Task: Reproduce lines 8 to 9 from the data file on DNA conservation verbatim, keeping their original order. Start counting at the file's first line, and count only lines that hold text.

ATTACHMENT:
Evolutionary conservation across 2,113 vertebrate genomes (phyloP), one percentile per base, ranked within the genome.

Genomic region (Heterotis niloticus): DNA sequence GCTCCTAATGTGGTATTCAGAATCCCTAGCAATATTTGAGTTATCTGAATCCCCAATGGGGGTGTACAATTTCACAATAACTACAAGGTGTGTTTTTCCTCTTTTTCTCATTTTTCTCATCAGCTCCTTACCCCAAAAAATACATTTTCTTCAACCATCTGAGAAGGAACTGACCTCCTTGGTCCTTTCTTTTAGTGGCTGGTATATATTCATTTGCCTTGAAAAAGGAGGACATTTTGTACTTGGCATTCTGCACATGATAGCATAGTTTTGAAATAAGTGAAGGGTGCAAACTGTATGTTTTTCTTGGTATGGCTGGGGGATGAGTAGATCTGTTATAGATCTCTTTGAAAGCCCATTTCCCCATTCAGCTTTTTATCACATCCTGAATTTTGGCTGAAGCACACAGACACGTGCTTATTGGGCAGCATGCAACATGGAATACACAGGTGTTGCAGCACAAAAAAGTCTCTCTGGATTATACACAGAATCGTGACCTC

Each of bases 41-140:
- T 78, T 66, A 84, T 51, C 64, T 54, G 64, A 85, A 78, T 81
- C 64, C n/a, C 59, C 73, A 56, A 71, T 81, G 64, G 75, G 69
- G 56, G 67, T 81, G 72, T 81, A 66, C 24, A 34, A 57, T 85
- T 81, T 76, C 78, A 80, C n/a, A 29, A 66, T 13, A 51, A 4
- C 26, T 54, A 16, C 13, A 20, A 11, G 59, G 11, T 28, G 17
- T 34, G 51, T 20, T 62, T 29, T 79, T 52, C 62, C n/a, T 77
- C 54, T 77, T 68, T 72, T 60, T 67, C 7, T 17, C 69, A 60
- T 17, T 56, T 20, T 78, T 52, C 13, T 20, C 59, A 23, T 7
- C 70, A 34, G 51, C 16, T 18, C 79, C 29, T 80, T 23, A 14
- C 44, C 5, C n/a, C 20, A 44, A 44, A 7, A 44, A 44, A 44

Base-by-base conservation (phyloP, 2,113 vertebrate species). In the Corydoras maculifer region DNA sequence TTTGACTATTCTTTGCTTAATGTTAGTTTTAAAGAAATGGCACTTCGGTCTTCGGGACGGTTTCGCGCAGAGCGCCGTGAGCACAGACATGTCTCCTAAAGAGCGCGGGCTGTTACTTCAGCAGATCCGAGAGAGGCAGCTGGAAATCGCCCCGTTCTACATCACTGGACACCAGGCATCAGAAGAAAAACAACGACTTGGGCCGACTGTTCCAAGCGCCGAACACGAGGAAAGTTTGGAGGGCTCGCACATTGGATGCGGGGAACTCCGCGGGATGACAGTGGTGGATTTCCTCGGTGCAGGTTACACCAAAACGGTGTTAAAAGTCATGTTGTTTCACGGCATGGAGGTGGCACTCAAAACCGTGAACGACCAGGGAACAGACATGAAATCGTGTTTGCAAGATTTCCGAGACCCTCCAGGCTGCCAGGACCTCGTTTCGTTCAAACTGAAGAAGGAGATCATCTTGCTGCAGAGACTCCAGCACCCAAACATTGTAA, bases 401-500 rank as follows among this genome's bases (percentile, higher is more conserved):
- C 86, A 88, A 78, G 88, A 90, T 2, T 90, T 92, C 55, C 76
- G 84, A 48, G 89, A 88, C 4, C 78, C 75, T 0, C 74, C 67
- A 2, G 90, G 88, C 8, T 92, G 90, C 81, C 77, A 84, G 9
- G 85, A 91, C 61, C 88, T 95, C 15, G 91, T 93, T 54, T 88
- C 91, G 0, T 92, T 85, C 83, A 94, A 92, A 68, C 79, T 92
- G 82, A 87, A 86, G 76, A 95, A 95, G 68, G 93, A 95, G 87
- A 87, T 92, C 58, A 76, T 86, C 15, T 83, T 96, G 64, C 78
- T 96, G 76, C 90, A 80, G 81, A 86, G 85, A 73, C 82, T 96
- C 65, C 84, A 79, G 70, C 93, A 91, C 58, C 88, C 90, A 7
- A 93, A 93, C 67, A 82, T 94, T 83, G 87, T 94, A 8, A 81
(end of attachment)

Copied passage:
- C 26, T 54, A 16, C 13, A 20, A 11, G 59, G 11, T 28, G 17
- T 34, G 51, T 20, T 62, T 29, T 79, T 52, C 62, C n/a, T 77